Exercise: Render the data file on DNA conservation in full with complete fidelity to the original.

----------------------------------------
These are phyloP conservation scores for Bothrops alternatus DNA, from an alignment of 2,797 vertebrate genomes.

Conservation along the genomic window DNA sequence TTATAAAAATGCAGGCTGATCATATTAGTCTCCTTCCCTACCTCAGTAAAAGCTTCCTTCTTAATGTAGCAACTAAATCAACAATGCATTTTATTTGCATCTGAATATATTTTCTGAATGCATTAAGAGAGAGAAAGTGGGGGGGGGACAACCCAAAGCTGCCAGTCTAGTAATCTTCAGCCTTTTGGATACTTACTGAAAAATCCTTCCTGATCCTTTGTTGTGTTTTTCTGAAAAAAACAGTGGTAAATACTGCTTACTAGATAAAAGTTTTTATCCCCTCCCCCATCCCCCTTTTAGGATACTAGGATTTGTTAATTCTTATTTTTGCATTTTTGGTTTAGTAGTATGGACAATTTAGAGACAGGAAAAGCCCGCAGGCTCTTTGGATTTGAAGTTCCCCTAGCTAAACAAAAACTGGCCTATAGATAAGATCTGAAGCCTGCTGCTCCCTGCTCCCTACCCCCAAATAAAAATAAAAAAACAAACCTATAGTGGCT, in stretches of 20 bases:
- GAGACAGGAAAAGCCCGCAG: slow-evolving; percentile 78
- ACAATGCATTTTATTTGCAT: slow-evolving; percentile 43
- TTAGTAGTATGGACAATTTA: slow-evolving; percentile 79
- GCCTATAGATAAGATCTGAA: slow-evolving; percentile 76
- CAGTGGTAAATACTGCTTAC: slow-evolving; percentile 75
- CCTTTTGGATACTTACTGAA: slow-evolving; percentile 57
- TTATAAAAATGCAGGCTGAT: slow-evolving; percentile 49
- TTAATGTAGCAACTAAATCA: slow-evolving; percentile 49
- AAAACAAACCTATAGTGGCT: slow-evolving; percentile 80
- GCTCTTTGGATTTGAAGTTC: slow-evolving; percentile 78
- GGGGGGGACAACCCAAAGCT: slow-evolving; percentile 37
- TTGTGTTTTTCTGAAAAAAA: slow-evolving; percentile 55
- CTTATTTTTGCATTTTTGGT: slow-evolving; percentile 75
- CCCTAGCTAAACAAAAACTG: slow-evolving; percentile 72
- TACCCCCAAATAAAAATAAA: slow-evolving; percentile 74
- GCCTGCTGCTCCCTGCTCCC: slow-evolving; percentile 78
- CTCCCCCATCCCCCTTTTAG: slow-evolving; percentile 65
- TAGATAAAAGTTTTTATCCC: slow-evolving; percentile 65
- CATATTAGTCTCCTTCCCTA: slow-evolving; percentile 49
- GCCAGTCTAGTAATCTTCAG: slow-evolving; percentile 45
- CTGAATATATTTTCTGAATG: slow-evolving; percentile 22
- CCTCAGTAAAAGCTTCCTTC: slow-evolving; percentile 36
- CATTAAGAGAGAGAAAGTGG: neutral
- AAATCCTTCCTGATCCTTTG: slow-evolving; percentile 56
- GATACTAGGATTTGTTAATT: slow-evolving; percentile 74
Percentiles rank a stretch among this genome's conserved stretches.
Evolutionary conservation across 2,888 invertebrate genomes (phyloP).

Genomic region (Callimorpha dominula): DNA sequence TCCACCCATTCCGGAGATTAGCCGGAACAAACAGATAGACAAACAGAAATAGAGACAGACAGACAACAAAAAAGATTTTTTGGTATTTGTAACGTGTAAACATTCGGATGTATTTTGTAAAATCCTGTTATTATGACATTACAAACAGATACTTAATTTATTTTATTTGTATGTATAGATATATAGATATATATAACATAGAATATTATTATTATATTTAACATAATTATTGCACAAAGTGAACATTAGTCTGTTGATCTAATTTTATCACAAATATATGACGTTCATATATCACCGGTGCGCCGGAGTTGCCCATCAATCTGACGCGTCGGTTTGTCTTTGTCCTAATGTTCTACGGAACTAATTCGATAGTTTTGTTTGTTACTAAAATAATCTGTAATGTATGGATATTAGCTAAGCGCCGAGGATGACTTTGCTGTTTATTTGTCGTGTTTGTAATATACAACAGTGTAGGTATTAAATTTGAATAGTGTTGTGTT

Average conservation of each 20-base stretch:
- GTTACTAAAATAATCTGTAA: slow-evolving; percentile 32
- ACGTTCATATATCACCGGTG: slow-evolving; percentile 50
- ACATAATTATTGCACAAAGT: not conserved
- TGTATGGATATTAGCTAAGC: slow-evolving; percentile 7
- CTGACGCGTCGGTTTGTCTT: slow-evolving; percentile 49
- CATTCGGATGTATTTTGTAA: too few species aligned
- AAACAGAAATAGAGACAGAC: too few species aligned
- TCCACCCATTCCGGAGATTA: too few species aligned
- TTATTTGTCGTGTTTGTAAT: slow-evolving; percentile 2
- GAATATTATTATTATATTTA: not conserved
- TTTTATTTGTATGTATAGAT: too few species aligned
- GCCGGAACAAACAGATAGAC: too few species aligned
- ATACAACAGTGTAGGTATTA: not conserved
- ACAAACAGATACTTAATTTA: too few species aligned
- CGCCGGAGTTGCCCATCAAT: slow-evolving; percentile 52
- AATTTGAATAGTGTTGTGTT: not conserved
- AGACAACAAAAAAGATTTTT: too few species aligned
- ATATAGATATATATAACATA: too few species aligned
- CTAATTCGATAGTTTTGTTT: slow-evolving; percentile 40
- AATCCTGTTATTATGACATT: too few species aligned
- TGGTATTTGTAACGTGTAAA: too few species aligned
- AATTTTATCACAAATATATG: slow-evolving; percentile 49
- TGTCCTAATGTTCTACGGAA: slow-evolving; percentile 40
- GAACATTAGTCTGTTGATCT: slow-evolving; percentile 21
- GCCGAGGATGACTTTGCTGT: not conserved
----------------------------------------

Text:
These are phyloP conservation scores for Bothrops alternatus DNA, from an alignment of 2,797 vertebrate genomes.

Conservation along the genomic window DNA sequence TTATAAAAATGCAGGCTGATCATATTAGTCTCCTTCCCTACCTCAGTAAAAGCTTCCTTCTTAATGTAGCAACTAAATCAACAATGCATTTTATTTGCATCTGAATATATTTTCTGAATGCATTAAGAGAGAGAAAGTGGGGGGGGGACAACCCAAAGCTGCCAGTCTAGTAATCTTCAGCCTTTTGGATACTTACTGAAAAATCCTTCCTGATCCTTTGTTGTGTTTTTCTGAAAAAAACAGTGGTAAATACTGCTTACTAGATAAAAGTTTTTATCCCCTCCCCCATCCCCCTTTTAGGATACTAGGATTTGTTAATTCTTATTTTTGCATTTTTGGTTTAGTAGTATGGACAATTTAGAGACAGGAAAAGCCCGCAGGCTCTTTGGATTTGAAGTTCCCCTAGCTAAACAAAAACTGGCCTATAGATAAGATCTGAAGCCTGCTGCTCCCTGCTCCCTACCCCCAAATAAAAATAAAAAAACAAACCTATAGTGGCT, in stretches of 20 bases:
- GAGACAGGAAAAGCCCGCAG: slow-evolving; percentile 78
- ACAATGCATTTTATTTGCAT: slow-evolving; percentile 43
- TTAGTAGTATGGACAATTTA: slow-evolving; percentile 79
- GCCTATAGATAAGATCTGAA: slow-evolving; percentile 76
- CAGTGGTAAATACTGCTTAC: slow-evolving; percentile 75
- CCTTTTGGATACTTACTGAA: slow-evolving; percentile 57
- TTATAAAAATGCAGGCTGAT: slow-evolving; percentile 49
- TTAATGTAGCAACTAAATCA: slow-evolving; percentile 49
- AAAACAAACCTATAGTGGCT: slow-evolving; percentile 80
- GCTCTTTGGATTTGAAGTTC: slow-evolving; percentile 78
- GGGGGGGACAACCCAAAGCT: slow-evolving; percentile 37
- TTGTGTTTTTCTGAAAAAAA: slow-evolving; percentile 55
- CTTATTTTTGCATTTTTGGT: slow-evolving; percentile 75
- CCCTAGCTAAACAAAAACTG: slow-evolving; percentile 72
- TACCCCCAAATAAAAATAAA: slow-evolving; percentile 74
- GCCTGCTGCTCCCTGCTCCC: slow-evolving; percentile 78
- CTCCCCCATCCCCCTTTTAG: slow-evolving; percentile 65
- TAGATAAAAGTTTTTATCCC: slow-evolving; percentile 65
- CATATTAGTCTCCTTCCCTA: slow-evolving; percentile 49
- GCCAGTCTAGTAATCTTCAG: slow-evolving; percentile 45
- CTGAATATATTTTCTGAATG: slow-evolving; percentile 22
- CCTCAGTAAAAGCTTCCTTC: slow-evolving; percentile 36
- CATTAAGAGAGAGAAAGTGG: neutral
- AAATCCTTCCTGATCCTTTG: slow-evolving; percentile 56
- GATACTAGGATTTGTTAATT: slow-evolving; percentile 74
Percentiles rank a stretch among this genome's conserved stretches.
Evolutionary conservation across 2,888 invertebrate genomes (phyloP).

Genomic region (Callimorpha dominula): DNA sequence TCCACCCATTCCGGAGATTAGCCGGAACAAACAGATAGACAAACAGAAATAGAGACAGACAGACAACAAAAAAGATTTTTTGGTATTTGTAACGTGTAAACATTCGGATGTATTTTGTAAAATCCTGTTATTATGACATTACAAACAGATACTTAATTTATTTTATTTGTATGTATAGATATATAGATATATATAACATAGAATATTATTATTATATTTAACATAATTATTGCACAAAGTGAACATTAGTCTGTTGATCTAATTTTATCACAAATATATGACGTTCATATATCACCGGTGCGCCGGAGTTGCCCATCAATCTGACGCGTCGGTTTGTCTTTGTCCTAATGTTCTACGGAACTAATTCGATAGTTTTGTTTGTTACTAAAATAATCTGTAATGTATGGATATTAGCTAAGCGCCGAGGATGACTTTGCTGTTTATTTGTCGTGTTTGTAATATACAACAGTGTAGGTATTAAATTTGAATAGTGTTGTGTT

Average conservation of each 20-base stretch:
- GTTACTAAAATAATCTGTAA: slow-evolving; percentile 32
- ACGTTCATATATCACCGGTG: slow-evolving; percentile 50
- ACATAATTATTGCACAAAGT: not conserved
- TGTATGGATATTAGCTAAGC: slow-evolving; percentile 7
- CTGACGCGTCGGTTTGTCTT: slow-evolving; percentile 49
- CATTCGGATGTATTTTGTAA: too few species aligned
- AAACAGAAATAGAGACAGAC: too few species aligned
- TCCACCCATTCCGGAGATTA: too few species aligned
- TTATTTGTCGTGTTTGTAAT: slow-evolving; percentile 2
- GAATATTATTATTATATTTA: not conserved
- TTTTATTTGTATGTATAGAT: too few species aligned
- GCCGGAACAAACAGATAGAC: too few species aligned
- ATACAACAGTGTAGGTATTA: not conserved
- ACAAACAGATACTTAATTTA: too few species aligned
- CGCCGGAGTTGCCCATCAAT: slow-evolving; percentile 52
- AATTTGAATAGTGTTGTGTT: not conserved
- AGACAACAAAAAAGATTTTT: too few species aligned
- ATATAGATATATATAACATA: too few species aligned
- CTAATTCGATAGTTTTGTTT: slow-evolving; percentile 40
- AATCCTGTTATTATGACATT: too few species aligned
- TGGTATTTGTAACGTGTAAA: too few species aligned
- AATTTTATCACAAATATATG: slow-evolving; percentile 49
- TGTCCTAATGTTCTACGGAA: slow-evolving; percentile 40
- GAACATTAGTCTGTTGATCT: slow-evolving; percentile 21
- GCCGAGGATGACTTTGCTGT: not conserved